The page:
So when we have to move the country forward we have to address their problems and their plights and their demands. That’s why because of this failure and because of the failure of the government and because of the failure of Mr. Maliki we see the people have gone to the streets and you see what they’re demanding are very basic demands: the bread.. the basket of the bread, the employment, to find jobs, equality, to stop the corruption. These are very normal and very natural realistic demands.

Rageh: How do you think these protests could affect the government?

I don’t know.. you know, it’s an irony to see the international community not talking about what’s happening in Iraq, while talking about what’s happening in other places in the region. And, I don’t know, maybe because they believe there is democracy here? Which is not there. We don’t have a democracy. Last night, I was watching the news and I saw that two parties headquarters were confiscated, were taken.

The Communist Party and Al Umma Party. Regardless of what I believe in these parties, this is a gross act of intimidation, let alone the arrests and intimidation that went on with the demonstrators. I called, according to the constitution, to support the peaceful demonstrations. So did Mr. Ammar Al Hakim. I also did a press conference with Sayyed Muqtada Al Sadr to support the peaceful demonstration and the demands of the Iraqi people. Because after all, we fought tyranny to bring democracy, we end up having a sort of similar tyranny - not similar exactly, but moving towards tyranny again. It’s not acceptable.

Rageh: Let me ask you about your meeting with (Shia cleric) Sayyid Muqtada Al Sadr, once a sworn enemy of yours. What exactly went on in that meeting, and was this an attempt to pressure Prime Minister Nouri Maliki?

No. no no. We, I, met with Muqtada Al Sadr, my first meeting, and this was the second meeting. I went to Najaf to pay my respect and sympathy to Al Hakim family, we have links to them and we know them quite well family wise.. and he (Al Sadr) was there and we spoke to him and we decided to meet.

And we discussed various issues, including, of course the current situation, and Iraq and the region, and the need for everyone to cooperate to get Iraq out of this mess. And we also discussed the legitimate right of the demonstrators, that they should be allowed to express their views peacefully, according to the constitution.. and that we, as political players, should support these (rights).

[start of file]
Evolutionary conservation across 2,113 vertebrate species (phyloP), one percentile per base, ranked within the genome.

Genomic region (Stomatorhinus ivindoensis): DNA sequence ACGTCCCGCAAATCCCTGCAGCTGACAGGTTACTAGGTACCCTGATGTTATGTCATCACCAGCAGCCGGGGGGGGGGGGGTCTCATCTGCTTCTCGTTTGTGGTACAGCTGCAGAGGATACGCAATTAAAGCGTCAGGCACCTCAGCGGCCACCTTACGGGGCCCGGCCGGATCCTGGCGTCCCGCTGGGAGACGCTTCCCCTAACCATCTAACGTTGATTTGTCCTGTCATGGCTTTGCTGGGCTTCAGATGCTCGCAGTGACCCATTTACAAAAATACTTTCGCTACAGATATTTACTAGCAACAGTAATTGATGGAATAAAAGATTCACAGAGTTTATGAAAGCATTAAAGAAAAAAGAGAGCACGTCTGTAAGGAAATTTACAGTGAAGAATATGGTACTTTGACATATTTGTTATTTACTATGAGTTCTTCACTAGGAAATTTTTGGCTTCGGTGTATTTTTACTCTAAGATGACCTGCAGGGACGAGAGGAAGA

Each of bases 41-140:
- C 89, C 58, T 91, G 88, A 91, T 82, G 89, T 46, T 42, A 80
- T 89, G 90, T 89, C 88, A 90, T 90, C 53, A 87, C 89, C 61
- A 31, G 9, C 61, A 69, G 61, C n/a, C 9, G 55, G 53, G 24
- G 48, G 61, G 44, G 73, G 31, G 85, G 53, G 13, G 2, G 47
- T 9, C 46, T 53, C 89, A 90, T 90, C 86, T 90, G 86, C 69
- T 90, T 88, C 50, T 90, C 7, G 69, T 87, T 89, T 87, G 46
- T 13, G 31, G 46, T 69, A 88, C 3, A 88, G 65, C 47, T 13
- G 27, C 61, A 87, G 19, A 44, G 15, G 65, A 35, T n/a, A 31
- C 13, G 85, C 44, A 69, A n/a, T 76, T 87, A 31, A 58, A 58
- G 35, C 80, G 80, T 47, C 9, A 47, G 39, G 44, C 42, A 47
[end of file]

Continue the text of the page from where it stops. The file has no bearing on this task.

So it has nothing to do with Mr. Maliki at all. In fact, Sayyid Muqtada Al Sadr is part and parcel of the alliance which has also Maliki in it. I am not in this alliance. But we need to talk to the various (players). We tried of course to speak to his Excellency the Prime Minister. But he doesn’t want power-sharing, so of course we need to talk to others. Because after all, all of us are in the same boat and we are trying to make this country worthy of its people.

Rageh: So do you feel that you’ve exerted all possible measures with Prime Minister Nouri Maliki?

As far as I’m concerned, yes. I don’t trust any word anymore, because this agreement had been ongoing for months now, that we should come to this power-sharing issue.. and unfortunately it’s not happening. I am not looking for a job. I am not looking for a position. Frankly speaking, If I was, I would have joined the sectarian alliance from the beginning. But I rejected all this.

I rejected politicising religion and I believe in a democratic civil government that comes up of the will of the people and respects the constitution and respects the law and the unity of this country.. and most importantly, respect the people and to give them whatever they want in terms of security, stability, jobs, economy and indeed services.

Rageh: It’s been exactly one year since parliamentary elections. It took months to form the government that until now does not have a minister of interior or defence. What is your assessment of the political process over the past year and the performance of Iraqi politicians?

This is why I say we don’t have really a democratic process. And it’s a big lie if we say we do have a democratic (process). We don’t. We have a political process, yes, we have a political process which is not inclusive. And we in Iraqiya want this political process to be inclusive. We wanted to have a power-sharing agreement to transition this period in time to get into a full-blown democracy. This also has been denied.